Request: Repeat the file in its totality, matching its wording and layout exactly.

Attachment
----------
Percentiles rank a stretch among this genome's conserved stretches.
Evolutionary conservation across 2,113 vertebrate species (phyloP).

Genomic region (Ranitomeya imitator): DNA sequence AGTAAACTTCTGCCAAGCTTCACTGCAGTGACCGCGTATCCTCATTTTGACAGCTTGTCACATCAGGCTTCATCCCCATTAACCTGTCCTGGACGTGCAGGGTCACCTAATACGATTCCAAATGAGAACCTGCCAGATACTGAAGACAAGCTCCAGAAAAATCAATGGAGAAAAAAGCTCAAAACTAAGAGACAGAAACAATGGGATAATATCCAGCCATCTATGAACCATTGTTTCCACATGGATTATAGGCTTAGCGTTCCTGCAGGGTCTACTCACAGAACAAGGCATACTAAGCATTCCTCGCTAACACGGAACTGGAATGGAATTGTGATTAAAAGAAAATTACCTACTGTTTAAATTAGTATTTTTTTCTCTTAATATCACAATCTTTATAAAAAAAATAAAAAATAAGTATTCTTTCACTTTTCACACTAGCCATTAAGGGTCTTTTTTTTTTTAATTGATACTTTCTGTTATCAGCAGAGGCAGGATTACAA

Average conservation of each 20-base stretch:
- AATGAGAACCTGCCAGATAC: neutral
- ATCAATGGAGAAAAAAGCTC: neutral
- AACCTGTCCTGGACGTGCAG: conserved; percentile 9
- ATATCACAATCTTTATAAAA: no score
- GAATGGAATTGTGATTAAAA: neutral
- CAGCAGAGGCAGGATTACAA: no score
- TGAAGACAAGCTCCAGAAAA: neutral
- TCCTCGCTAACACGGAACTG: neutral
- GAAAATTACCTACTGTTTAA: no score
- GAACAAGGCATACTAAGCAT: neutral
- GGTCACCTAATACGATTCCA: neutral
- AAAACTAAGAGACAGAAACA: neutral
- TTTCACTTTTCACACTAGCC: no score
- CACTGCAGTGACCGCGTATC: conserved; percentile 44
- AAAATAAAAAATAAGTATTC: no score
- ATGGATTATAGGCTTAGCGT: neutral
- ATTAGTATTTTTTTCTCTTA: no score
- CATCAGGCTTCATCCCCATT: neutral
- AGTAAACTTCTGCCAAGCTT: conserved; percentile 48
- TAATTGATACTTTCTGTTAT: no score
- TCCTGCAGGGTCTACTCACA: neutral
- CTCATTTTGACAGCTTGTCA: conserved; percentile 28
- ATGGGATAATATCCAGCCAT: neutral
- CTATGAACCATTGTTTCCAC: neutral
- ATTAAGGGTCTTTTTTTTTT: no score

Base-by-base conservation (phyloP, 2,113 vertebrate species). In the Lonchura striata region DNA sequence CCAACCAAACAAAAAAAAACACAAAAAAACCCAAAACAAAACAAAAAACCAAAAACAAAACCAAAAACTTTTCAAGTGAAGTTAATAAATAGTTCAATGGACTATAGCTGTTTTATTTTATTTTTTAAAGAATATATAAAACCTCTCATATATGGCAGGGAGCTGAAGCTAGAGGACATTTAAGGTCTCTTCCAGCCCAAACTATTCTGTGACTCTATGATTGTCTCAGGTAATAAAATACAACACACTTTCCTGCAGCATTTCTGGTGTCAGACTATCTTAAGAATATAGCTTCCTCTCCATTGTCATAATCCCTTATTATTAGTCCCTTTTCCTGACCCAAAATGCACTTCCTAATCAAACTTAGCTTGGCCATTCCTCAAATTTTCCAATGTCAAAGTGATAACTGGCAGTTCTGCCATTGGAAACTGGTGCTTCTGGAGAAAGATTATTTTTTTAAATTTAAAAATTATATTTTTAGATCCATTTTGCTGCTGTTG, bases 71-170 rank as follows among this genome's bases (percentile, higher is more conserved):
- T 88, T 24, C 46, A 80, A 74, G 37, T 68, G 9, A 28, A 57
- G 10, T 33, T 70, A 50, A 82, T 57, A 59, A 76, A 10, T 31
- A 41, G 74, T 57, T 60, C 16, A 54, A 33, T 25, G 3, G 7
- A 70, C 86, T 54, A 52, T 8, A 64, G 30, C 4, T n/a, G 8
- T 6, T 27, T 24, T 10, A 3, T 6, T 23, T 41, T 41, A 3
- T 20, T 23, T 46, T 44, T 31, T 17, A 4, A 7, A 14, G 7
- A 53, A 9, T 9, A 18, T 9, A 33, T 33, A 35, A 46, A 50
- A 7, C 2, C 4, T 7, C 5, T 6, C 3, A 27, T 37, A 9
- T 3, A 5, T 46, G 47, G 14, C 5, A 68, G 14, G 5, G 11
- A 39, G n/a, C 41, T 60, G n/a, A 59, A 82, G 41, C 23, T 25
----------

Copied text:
Percentiles rank a stretch among this genome's conserved stretches.
Evolutionary conservation across 2,113 vertebrate species (phyloP).

Genomic region (Ranitomeya imitator): DNA sequence AGTAAACTTCTGCCAAGCTTCACTGCAGTGACCGCGTATCCTCATTTTGACAGCTTGTCACATCAGGCTTCATCCCCATTAACCTGTCCTGGACGTGCAGGGTCACCTAATACGATTCCAAATGAGAACCTGCCAGATACTGAAGACAAGCTCCAGAAAAATCAATGGAGAAAAAAGCTCAAAACTAAGAGACAGAAACAATGGGATAATATCCAGCCATCTATGAACCATTGTTTCCACATGGATTATAGGCTTAGCGTTCCTGCAGGGTCTACTCACAGAACAAGGCATACTAAGCATTCCTCGCTAACACGGAACTGGAATGGAATTGTGATTAAAAGAAAATTACCTACTGTTTAAATTAGTATTTTTTTCTCTTAATATCACAATCTTTATAAAAAAAATAAAAAATAAGTATTCTTTCACTTTTCACACTAGCCATTAAGGGTCTTTTTTTTTTTAATTGATACTTTCTGTTATCAGCAGAGGCAGGATTACAA

Average conservation of each 20-base stretch:
- AATGAGAACCTGCCAGATAC: neutral
- ATCAATGGAGAAAAAAGCTC: neutral
- AACCTGTCCTGGACGTGCAG: conserved; percentile 9
- ATATCACAATCTTTATAAAA: no score
- GAATGGAATTGTGATTAAAA: neutral
- CAGCAGAGGCAGGATTACAA: no score
- TGAAGACAAGCTCCAGAAAA: neutral
- TCCTCGCTAACACGGAACTG: neutral
- GAAAATTACCTACTGTTTAA: no score
- GAACAAGGCATACTAAGCAT: neutral
- GGTCACCTAATACGATTCCA: neutral
- AAAACTAAGAGACAGAAACA: neutral
- TTTCACTTTTCACACTAGCC: no score
- CACTGCAGTGACCGCGTATC: conserved; percentile 44
- AAAATAAAAAATAAGTATTC: no score
- ATGGATTATAGGCTTAGCGT: neutral
- ATTAGTATTTTTTTCTCTTA: no score
- CATCAGGCTTCATCCCCATT: neutral
- AGTAAACTTCTGCCAAGCTT: conserved; percentile 48
- TAATTGATACTTTCTGTTAT: no score
- TCCTGCAGGGTCTACTCACA: neutral
- CTCATTTTGACAGCTTGTCA: conserved; percentile 28
- ATGGGATAATATCCAGCCAT: neutral
- CTATGAACCATTGTTTCCAC: neutral
- ATTAAGGGTCTTTTTTTTTT: no score

Base-by-base conservation (phyloP, 2,113 vertebrate species). In the Lonchura striata region DNA sequence CCAACCAAACAAAAAAAAACACAAAAAAACCCAAAACAAAACAAAAAACCAAAAACAAAACCAAAAACTTTTCAAGTGAAGTTAATAAATAGTTCAATGGACTATAGCTGTTTTATTTTATTTTTTAAAGAATATATAAAACCTCTCATATATGGCAGGGAGCTGAAGCTAGAGGACATTTAAGGTCTCTTCCAGCCCAAACTATTCTGTGACTCTATGATTGTCTCAGGTAATAAAATACAACACACTTTCCTGCAGCATTTCTGGTGTCAGACTATCTTAAGAATATAGCTTCCTCTCCATTGTCATAATCCCTTATTATTAGTCCCTTTTCCTGACCCAAAATGCACTTCCTAATCAAACTTAGCTTGGCCATTCCTCAAATTTTCCAATGTCAAAGTGATAACTGGCAGTTCTGCCATTGGAAACTGGTGCTTCTGGAGAAAGATTATTTTTTTAAATTTAAAAATTATATTTTTAGATCCATTTTGCTGCTGTTG, bases 71-170 rank as follows among this genome's bases (percentile, higher is more conserved):
- T 88, T 24, C 46, A 80, A 74, G 37, T 68, G 9, A 28, A 57
- G 10, T 33, T 70, A 50, A 82, T 57, A 59, A 76, A 10, T 31
- A 41, G 74, T 57, T 60, C 16, A 54, A 33, T 25, G 3, G 7
- A 70, C 86, T 54, A 52, T 8, A 64, G 30, C 4, T n/a, G 8
- T 6, T 27, T 24, T 10, A 3, T 6, T 23, T 41, T 41, A 3
- T 20, T 23, T 46, T 44, T 31, T 17, A 4, A 7, A 14, G 7
- A 53, A 9, T 9, A 18, T 9, A 33, T 33, A 35, A 46, A 50
- A 7, C 2, C 4, T 7, C 5, T 6, C 3, A 27, T 37, A 9
- T 3, A 5, T 46, G 47, G 14, C 5, A 68, G 14, G 5, G 11
- A 39, G n/a, C 41, T 60, G n/a, A 59, A 82, G 41, C 23, T 25